eCommerceleadershipstartups

Andy Dunn and Bonobos

Last month, Andy Dunn announced he was leaving Walmart, about two years after Walmart’s acquisition of Bonobos, the company he co-founded in 2007.

Bonobos first hit my radar in 2009, when a friend participated in one of their early angel rounds. I remember him telling me that they were “solving for khaki diaper butt”. This is a problem I could not identify with as I had not worn or owned a pair of khakis since Spring 1994. They were Bugle Boy. My mom bought them, probably at Boscovs’.

The business, however, became an instant follow for me (along with Zappos at the time) as Bonobos was and still seems to be all about elevating service and customer experience. Their self-described “Ninjas” handled the customer service and experience aspect which contributed to my early thoughts on RevZilla’s “Gear Geeks”. I appreciated what their namesake primates were contributing to brand positioning, but we did choose to not fully follow down that path.

I kept an eye on them for the next few years and I even think we spent cycles working with StellaService 1.0 (Yeah, Jon and Jordy!) trying to understand more about where Bonobos placed the bar for customer interactions. I didn’t, however, know a ton about any of the founders until Andy Dunn’s blog post, “eCommerce is a Bear”, hit my radar in 2013.

The post is a bear in its own right and reads like a eulogy for the multi-brand ecom model while further crystalizing what became the Digitally Native Vertical Brand (DNVB) strategy that Bonobos was built upon.

The post opened our eyes a bit wider and is still quite relevant today. It’s worth noting that today the catch-all people use to describe businesses like this is DTC or direct-to-consumer, assuming many brands are vertical with proprietary products. Pre-2010 was not usually the case with the multi-brand non-marketplace model still humming. (For frame of reference, I think UPENN launched 400+ DNVBs in the last five years. The times, they have a-changed)

Now I’ve never met Andy, but I have continued to follow him and the brand over the last decade. I ended up with some chinos along the way (none of them are khaki) and have bought online and from their physical guide shops numerous times. I used to benchmark my perceived experiences to what we were trying to accomplish at RevZilla, online, over the phone and eventually in-store. I also developed an affinity for the brand, but I’m not sure if I loved the clothes or loved that I felt I knew the story and was part of the tribe. The clothes are nice, but not blow you away amazing so it’s probably the tribal “latter” – and that means they did their job.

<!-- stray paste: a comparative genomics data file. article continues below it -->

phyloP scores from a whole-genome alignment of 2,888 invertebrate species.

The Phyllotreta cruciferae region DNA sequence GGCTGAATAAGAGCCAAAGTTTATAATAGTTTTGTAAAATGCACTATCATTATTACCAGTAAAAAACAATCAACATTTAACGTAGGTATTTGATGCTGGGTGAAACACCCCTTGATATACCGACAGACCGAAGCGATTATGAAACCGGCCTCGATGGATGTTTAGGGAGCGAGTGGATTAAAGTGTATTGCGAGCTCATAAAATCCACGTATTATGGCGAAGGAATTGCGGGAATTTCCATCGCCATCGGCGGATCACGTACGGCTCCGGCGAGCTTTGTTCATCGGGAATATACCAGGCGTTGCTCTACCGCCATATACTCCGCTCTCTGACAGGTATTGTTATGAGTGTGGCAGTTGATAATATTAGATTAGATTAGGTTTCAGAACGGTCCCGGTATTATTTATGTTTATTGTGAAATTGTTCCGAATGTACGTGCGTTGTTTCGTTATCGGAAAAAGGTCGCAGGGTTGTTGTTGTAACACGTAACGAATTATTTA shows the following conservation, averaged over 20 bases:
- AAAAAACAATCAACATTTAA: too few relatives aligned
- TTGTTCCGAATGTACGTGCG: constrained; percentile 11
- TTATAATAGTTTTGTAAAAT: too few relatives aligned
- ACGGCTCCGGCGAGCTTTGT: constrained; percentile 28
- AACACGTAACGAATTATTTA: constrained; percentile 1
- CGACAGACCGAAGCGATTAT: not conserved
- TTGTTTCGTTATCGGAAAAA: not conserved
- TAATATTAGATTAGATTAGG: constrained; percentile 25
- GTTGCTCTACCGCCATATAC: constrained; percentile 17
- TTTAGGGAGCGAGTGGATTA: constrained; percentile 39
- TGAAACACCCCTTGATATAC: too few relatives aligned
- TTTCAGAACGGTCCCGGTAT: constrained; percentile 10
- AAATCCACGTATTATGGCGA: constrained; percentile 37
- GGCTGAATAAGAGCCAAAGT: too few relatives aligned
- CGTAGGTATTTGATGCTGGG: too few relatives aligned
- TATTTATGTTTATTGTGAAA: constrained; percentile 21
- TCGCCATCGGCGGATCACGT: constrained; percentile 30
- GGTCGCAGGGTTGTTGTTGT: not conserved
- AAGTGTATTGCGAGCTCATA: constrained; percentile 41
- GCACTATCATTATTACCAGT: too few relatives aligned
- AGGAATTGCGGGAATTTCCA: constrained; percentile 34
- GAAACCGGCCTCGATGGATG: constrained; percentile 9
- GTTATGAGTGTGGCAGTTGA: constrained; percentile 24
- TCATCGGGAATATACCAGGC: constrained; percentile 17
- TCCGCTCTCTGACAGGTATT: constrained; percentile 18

Over time, I watched Bonobos grow its line, online presence and its physical footprint. They took multiple rounds of investment from Nordstrom and ultimately exited to Walmart in 2017 as part of the ongoing Jet / Lore / Milennial brands experiment. The exit was a sizeable figure (~$300m), but based on total capital raises, I’m not sure it is considered a home run for this early pioneer of DTC. I think many people, including myself, expected it to grow larger, faster. (Side note – sadly this has been the case with so many venture-backed eCom and DTC stories. They all just run out of growth eventually. Usually shy of expectations.)

As the brand and the lore (no pun intended) continued to unfold more broadly beyond the startup press, it seemed like there was a mercurial aspect to Andy’s approach that continued to be highlighted. I can’t comment on the fairness or unfairness of that positioning, but I do know a lot of founders. Being crazy enough to sign up for the job usually means that you’re used to ruffling feathers or having your “mercurial” moments. I did.

About six months ago, I happened to discover NPR’s How I Built This podcast covering Andy and Bonobos. Based on my then-current perception of who Andy may be, I was not expecting it to be as interesting as it was. I was surprised to find his take on the Bonobos journey thoughtful, introspective, grateful and notably regretful at times. The episode covered the company journey, of course, but more interestingly it dove into inner struggle, co-founder dynamics and the ultimate cost of fallout. All parts of the leadership journey, going from start-up to grownup.

The arc is often glamorized, but is more universally a humbling one. He told more of the humbling story, along with what he learned and what he got wrong, and what he could have done differently.

I appreciated that.

It’s useful for the community at large and it made me respect him enough to write about him and Bonobos today.

Happy new year, folks.

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